OTLEY Civic Centre is to be sold at auction by the end of the year - effectively ending a previous scheme to turn the building into flats.

The Grade II Listed property, which closed in 2010 and has stood empty ever since, is one of a number of Leeds City Council owned assets that are expected to go up for auction in the next few months.

The authority is selling some properties as part of a wider action plan to try to plug a £118.8 million budget shortfall for the coming year.

The Executive Board considered a report that lists seven council-owned sites that are expected to up for auction imminently - including the Civic Centre and Temple Newsam’s East Lodge - on Wednesday, October 21.

The Civic Centre looked set to be converted into flats after the council approved the sale, in principle, of the property for that purpose in 2018.

Since then, however, nothing has happened and now the building is being put out to tender again.

Councillor Colin Campbell (Lib Dem, Otley & Yeadon) said: "I'm glad to see some movement at last.

"Though we did not want to see the building close having it standing empty and deteriorating is a sad reflection on this important listed building."

Councillor Ryk Downes (Lib Dem, Otley & Yeadon), meanwhile, says it is hard to know what the future of the property will now be - but he is hoping for Otley to receive some of the proceeds from its sale.

He said: "We're almost back to square one in a sense. I haven't been briefed yet as to what Leeds would accept in terms of usage so I can only assume that all bets are off and that everything is on the table.

"At least some of the proceeds from any sale should come back to the local community to compensate the people of Otley for the loss of this community asset which is part of the town's heritage and was neglected for many years.

"I would hope that the city council would commit to giving some money, whatever it will be, back to the community."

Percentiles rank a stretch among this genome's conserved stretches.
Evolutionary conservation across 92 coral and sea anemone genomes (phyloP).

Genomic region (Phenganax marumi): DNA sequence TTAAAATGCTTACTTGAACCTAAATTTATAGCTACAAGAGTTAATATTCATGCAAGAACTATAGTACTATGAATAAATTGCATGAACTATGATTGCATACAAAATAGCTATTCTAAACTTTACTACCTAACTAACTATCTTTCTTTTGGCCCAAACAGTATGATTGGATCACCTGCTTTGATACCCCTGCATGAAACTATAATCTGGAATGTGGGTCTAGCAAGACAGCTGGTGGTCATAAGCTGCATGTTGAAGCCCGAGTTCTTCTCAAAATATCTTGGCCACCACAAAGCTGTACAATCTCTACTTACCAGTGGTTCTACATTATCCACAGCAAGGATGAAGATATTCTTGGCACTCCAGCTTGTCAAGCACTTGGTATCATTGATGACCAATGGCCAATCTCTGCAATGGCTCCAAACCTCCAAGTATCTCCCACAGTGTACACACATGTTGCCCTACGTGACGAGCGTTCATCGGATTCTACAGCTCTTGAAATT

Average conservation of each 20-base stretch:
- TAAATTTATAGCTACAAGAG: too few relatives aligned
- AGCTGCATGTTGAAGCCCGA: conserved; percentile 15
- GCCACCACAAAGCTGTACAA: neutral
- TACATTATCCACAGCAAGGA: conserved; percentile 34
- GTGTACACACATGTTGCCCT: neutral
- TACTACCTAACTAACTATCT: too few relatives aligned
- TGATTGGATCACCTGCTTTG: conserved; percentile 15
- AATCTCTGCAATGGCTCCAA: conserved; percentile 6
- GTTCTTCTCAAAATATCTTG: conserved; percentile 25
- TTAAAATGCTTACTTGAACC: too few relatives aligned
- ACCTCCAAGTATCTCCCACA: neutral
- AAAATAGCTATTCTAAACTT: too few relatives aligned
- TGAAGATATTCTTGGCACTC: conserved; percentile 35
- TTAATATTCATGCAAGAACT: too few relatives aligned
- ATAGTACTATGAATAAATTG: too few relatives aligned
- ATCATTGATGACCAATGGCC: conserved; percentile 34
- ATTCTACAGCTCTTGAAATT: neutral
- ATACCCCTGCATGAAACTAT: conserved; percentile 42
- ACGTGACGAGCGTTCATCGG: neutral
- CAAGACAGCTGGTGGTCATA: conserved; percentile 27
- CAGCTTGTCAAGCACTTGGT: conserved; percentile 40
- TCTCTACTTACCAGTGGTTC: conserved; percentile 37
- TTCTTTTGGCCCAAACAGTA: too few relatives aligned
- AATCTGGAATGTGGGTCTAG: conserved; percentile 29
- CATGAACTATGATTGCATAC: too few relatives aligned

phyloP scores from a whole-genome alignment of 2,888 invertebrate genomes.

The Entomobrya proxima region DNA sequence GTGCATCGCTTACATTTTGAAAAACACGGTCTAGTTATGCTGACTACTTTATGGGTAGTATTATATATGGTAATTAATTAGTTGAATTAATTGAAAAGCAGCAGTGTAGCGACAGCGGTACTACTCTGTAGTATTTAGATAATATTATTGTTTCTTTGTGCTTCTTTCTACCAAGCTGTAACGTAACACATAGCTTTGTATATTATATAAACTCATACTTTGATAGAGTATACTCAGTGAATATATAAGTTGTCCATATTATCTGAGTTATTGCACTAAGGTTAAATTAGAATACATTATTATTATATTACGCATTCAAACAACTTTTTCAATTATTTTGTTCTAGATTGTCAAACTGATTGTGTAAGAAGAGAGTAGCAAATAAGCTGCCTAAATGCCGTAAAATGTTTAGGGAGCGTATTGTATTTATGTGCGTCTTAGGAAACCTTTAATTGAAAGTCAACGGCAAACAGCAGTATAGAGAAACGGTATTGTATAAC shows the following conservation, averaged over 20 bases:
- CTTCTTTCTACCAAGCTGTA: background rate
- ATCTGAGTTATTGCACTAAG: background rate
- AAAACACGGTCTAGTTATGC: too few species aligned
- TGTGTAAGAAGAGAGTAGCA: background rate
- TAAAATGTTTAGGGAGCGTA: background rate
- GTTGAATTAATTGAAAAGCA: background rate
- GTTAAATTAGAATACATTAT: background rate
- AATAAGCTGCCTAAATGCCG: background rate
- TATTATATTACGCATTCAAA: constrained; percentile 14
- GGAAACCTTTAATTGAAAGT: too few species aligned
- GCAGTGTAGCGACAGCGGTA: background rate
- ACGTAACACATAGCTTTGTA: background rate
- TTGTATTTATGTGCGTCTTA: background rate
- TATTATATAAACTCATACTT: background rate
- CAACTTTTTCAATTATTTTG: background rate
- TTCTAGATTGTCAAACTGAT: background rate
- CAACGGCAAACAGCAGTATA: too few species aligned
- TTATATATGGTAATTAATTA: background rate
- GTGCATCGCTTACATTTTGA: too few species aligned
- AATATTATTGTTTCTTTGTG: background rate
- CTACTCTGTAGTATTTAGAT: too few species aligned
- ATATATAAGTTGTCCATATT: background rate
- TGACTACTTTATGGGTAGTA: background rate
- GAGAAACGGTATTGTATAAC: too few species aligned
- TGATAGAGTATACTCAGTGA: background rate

The report which went before the executive board and was passed also includes plans to speed up the sales of Potternewton Park’s East Lodge in Chapel Allerton, the former Royal Park Primary caretaker’s house in Hyde Park and 100 Town Street, Armley. It is hoped those sites can go to auction in December.

The document does not make clear how much money is expected to be made from the sales of the council-owned sites but states that 'the release of properties will support the council’s financial position...but will also ensure that our estate is appropriate in both form and size'.

Council officers also warn that there are a 'number of risks' associated with the sales, stating: "The main risk [is] to the delay of completion on any sale which will therefore create holding costs to the council.

"The proposed disposal properties are all surplus to operational requirements and are to be offered by way of auction for sale."

The move follows claims made by a senior civil servant at a scrutiny board meeting that £39 million of 'one-off' savings – including asset sales – would have to be made in the next year in order to plug the nearly £119 million gap in the council’s finances.

Built on Boroughgate's corner with Garnett Street, Otley Civic Centre's origins date back to its opening as the Mechanics Institute in 1871.

The building was given to Otley in the 1950s and the minutes of the 1957 meeting which agreed the donation to Otley Urban District Council described it as 'a gift for the benefit of the town'.

The Civic Centre passed into the legal possession of Leeds City Council in 1974. Various attempts to have it reopened, including as an arts and community hub, have been made since its closure in 2010.